This person too had ample opportunity and a venue to blog about the deaths of the four Oakland Police Department officers in a tragic shooting but instead pimped them to harass me. How sad is that? But then comes this one.

FBM probably dreaming that the RPD would pull FBM over and ask FBM to submit to a full search and seizure.

nite nite! : )

It's not that I haven't had police officers write harassing messages before on my blog and as it turns out, the majority of those posts were apparently written by employees that I either hadn't met and one I hadn't even heard of before. So I'm used to these kind of comments whoever is writing them.

On March 24, somebody left this interesting narrative of what happened involving the Riverside Police Officers' Association's endorsement process surrounding the Ward Four Election race.


Ward 4 City Council candidate Paul Davis who was dishonorably discharged from the Riverside Police Department after only 5 1/2 months on the job as trainee is doing everything he can to keep his personnel file from going public.

Davis today threatened the Riverside Police Officers Association with a lawsuit should they release any documents from his file.

A few weeks ago, Davis while seeking the endorsement of the Riverside Police Officers Association agreed to waive the confidentiality of his file to allow the directors of the RPOA to review his service record.

After granting this waiver and interviewing with the RPOA, the Association unanimously voted to support Frank Schiavone for re-election.

We are left to wonder what the Riverside Police Officers on the RPOA Board saw in the file that made them all decide to go against Davis, even after they had already contributed to his campaign.

Sadly, the voters may never know since Davis had his attorney send them a letter rescinding his confidentiality waiver and threatening to sue any of them that reveal what they read in the file.

This sort of conduct is not what we should expect from a person who wants to represent us. This is is the behavior of a power hungry man who wants to hide his past from the people so he can trick them out of their votes by pretending he was once a cop, when in fact he washed out as a trainee.

Another irony is that Davis is campaigning on bringing more openness and transparency to government, but he refuses to be open and transparent about his failures as a police officer trainee.

Hopefully the court will unseal his file on Thursday morning and we can all find out the truth about Paul Davis, and whether or not the rumors about his emotional and mental instability are true or not.

What they don't mention is how much internal upheaval that process, both in general and specifically, caused within the RPOA's Political Action Committee with at least two of its members resigning from the committee and/or board of directors.

Anyway, the highlights continue when not-so-anonymous continues his blathering, doing what he usually does and that's waiting until someone else writes something nasty first and then picking up his pom poms. He's easy to spot. Look for four things, the extra spaces that he puts in his sentences, his sentence structure, his use of contractions and his yen for writing about sexual content. Again, this was the guy who used to dislike cops before he wanted to be one and endorsed against Schiavone offline while apparently stumping for him this time around online.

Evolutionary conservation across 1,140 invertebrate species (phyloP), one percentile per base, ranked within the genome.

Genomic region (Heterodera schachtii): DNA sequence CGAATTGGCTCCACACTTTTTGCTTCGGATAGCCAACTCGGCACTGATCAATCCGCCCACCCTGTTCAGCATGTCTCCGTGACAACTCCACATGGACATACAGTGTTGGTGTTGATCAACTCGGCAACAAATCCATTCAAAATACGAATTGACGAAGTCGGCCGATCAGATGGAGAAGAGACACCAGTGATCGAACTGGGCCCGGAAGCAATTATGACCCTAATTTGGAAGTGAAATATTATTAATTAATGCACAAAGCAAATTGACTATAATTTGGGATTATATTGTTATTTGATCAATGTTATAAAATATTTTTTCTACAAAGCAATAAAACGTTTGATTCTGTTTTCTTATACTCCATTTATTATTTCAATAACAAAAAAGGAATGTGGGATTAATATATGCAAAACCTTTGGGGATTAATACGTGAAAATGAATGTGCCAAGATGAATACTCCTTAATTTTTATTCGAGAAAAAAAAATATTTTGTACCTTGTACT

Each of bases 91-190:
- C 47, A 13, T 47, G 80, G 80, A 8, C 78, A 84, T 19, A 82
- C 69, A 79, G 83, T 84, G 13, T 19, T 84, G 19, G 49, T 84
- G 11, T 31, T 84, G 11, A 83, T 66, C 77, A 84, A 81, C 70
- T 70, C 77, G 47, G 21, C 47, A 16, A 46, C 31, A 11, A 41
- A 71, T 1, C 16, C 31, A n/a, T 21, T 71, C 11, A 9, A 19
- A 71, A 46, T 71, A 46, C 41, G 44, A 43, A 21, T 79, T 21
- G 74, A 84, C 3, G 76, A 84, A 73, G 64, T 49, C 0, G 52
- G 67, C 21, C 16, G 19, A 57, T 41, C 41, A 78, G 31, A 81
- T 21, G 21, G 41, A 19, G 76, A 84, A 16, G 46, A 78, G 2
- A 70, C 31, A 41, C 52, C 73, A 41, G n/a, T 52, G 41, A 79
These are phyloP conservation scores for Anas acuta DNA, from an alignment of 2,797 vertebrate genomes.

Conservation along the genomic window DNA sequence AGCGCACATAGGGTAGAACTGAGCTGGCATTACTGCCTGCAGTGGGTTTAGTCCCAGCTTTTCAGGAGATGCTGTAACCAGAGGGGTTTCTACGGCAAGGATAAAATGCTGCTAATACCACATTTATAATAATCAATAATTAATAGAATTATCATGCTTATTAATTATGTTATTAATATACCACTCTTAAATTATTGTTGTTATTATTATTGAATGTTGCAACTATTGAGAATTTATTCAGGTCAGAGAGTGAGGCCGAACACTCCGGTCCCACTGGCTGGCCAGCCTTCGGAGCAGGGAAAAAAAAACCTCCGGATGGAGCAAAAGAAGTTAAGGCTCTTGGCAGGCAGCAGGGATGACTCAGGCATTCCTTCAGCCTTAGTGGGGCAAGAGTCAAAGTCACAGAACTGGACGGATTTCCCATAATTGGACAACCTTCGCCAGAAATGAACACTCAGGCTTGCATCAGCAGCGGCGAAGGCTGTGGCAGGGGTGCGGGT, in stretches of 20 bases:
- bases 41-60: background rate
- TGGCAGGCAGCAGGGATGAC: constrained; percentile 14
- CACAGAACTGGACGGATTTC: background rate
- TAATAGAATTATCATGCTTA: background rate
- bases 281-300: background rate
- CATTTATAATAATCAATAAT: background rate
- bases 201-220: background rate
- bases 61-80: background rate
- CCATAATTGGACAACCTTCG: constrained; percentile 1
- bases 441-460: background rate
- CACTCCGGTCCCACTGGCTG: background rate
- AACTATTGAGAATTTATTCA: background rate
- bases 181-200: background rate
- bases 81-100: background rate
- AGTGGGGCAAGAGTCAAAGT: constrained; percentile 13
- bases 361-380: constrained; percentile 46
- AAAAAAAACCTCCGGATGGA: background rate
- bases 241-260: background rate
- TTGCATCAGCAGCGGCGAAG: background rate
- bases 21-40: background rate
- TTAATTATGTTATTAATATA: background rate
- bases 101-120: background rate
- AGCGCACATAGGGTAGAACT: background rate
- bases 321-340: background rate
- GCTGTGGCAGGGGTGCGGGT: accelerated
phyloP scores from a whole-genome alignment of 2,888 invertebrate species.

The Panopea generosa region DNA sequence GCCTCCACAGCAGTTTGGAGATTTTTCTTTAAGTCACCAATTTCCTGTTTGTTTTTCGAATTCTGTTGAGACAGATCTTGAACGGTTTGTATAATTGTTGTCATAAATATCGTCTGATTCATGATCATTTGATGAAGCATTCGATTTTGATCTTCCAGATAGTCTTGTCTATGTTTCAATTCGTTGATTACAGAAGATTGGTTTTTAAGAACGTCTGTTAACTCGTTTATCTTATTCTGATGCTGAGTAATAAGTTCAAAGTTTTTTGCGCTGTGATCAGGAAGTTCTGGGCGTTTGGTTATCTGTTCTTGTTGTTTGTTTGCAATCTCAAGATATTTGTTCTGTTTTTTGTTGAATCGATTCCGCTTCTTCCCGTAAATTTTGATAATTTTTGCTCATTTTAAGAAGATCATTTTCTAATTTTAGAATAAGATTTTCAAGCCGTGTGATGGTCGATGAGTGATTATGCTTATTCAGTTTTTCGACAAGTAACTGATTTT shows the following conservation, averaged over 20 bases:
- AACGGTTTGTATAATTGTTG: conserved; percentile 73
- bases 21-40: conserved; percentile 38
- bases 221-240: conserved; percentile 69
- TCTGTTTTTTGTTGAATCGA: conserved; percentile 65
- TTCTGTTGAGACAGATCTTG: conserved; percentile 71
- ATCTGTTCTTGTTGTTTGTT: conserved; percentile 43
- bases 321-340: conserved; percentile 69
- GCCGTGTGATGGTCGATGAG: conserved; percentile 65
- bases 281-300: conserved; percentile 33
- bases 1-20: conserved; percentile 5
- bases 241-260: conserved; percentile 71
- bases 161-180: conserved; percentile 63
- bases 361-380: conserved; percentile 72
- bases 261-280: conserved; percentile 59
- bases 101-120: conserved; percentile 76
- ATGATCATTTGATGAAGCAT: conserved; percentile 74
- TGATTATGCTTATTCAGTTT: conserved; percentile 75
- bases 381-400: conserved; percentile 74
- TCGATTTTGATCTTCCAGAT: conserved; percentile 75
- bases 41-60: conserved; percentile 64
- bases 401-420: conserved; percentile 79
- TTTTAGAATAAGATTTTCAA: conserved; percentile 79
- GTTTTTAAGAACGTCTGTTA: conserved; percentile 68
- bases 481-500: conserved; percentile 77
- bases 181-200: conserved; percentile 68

FBM Mary,

First of all, I do not know what you are rambling about as I have never met nor communicated with you before. The information I know about you has been posted on your blog and various other websites. Based on that, the opinions that you present on your blog sound disturbing. A continuous theme on your blog is that you constantly claim to be a victim of harrassment. I then must contend that you do not know what harrassment is. Stop being a victim of your own self-righteousness. Most disturbing is when you accuse councilman Frank Schiavone as being " sexist " for a comment that may be construed as disrespectful at worst, but not sexist. Sounds as if paranoia has caught up with you. May I suggest that you get a life, as you seem to have way too much time on your hands belittling public officials.

" anonymous "

Here's a gem from April 24.


Yes I agree. FBM Mary is proving to all of us that she can be as ugly on the inside as she is on the outside.
FBM Mary is a very bitter person at that. But hey, wouldn't you also be bitter if you had no talent whatsoever, and no respectable local newspaper would hire you as a reputable reporter.
Most people might want to keep that ugliness inside hidden to thyself, but not FBM, she has a vengeance for anyone who dares cross her.
During this election year, FBM is currently targeting the incumbents (Frank Schiavone and Nancy Hart) that don't agree with her politics.
Oh but FBM will not target her Ward 2 Councilman Andy Melendrez despite his voting against Chinatown (one of FBM's causes).
FBM Mary thinks that we do not want her to blog, that is not the case, blogging allows FBM to express the rage within herself so as not to go postal upon innocent citizens. Although that does happen if you've seen her at council meetings.

Yes, blogging, medication and lots of walking is the prescription for this overzealous and angry feminist.

Here's one from April 21 that struck some interest because of something that had happened a week earlier.


You're welcome. I might agree with you.

But you know you are going to get a smart ass comment to your comments. It usually will reiterate the victimization of saps who chose to not wear undergarments and orgasms and don't shower and such. She likes those analogies and defends those people (since she is one of them) to no end.

I don't know where you get the weak father figure and not popular with boys in school - but it's good foddar!